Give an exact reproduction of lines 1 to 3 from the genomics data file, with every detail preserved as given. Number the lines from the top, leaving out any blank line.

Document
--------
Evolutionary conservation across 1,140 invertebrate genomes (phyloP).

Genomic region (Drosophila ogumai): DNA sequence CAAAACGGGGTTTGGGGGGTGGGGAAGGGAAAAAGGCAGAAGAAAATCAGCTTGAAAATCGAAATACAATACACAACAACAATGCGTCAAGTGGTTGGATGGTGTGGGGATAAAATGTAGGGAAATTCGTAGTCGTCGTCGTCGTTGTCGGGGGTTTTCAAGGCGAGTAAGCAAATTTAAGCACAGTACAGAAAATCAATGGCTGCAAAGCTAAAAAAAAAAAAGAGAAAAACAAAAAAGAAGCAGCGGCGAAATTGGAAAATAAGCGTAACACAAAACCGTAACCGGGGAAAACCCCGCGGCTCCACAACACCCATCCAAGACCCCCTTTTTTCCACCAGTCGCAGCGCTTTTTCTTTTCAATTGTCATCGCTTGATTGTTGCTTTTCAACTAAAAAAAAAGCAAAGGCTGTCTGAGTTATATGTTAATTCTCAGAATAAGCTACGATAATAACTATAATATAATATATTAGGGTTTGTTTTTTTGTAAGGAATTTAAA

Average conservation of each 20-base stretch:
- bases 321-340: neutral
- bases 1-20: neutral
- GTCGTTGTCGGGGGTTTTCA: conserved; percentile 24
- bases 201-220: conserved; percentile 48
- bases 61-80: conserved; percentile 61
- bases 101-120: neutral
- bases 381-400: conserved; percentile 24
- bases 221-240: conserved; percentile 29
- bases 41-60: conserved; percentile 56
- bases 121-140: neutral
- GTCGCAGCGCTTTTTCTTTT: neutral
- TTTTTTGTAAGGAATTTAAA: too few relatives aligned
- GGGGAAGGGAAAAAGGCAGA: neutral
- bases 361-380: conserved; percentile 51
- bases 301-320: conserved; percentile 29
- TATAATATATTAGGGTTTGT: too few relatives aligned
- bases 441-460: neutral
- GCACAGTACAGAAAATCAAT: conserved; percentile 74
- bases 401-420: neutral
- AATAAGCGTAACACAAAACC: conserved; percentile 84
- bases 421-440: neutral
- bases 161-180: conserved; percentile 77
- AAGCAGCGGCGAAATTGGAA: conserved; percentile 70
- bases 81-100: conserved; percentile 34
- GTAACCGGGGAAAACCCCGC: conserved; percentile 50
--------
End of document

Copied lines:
Evolutionary conservation across 1,140 invertebrate genomes (phyloP).

Genomic region (Drosophila ogumai): DNA sequence CAAAACGGGGTTTGGGGGGTGGGGAAGGGAAAAAGGCAGAAGAAAATCAGCTTGAAAATCGAAATACAATACACAACAACAATGCGTCAAGTGGTTGGATGGTGTGGGGATAAAATGTAGGGAAATTCGTAGTCGTCGTCGTCGTTGTCGGGGGTTTTCAAGGCGAGTAAGCAAATTTAAGCACAGTACAGAAAATCAATGGCTGCAAAGCTAAAAAAAAAAAAGAGAAAAACAAAAAAGAAGCAGCGGCGAAATTGGAAAATAAGCGTAACACAAAACCGTAACCGGGGAAAACCCCGCGGCTCCACAACACCCATCCAAGACCCCCTTTTTTCCACCAGTCGCAGCGCTTTTTCTTTTCAATTGTCATCGCTTGATTGTTGCTTTTCAACTAAAAAAAAAGCAAAGGCTGTCTGAGTTATATGTTAATTCTCAGAATAAGCTACGATAATAACTATAATATAATATATTAGGGTTTGTTTTTTTGTAAGGAATTTAAA

Average conservation of each 20-base stretch: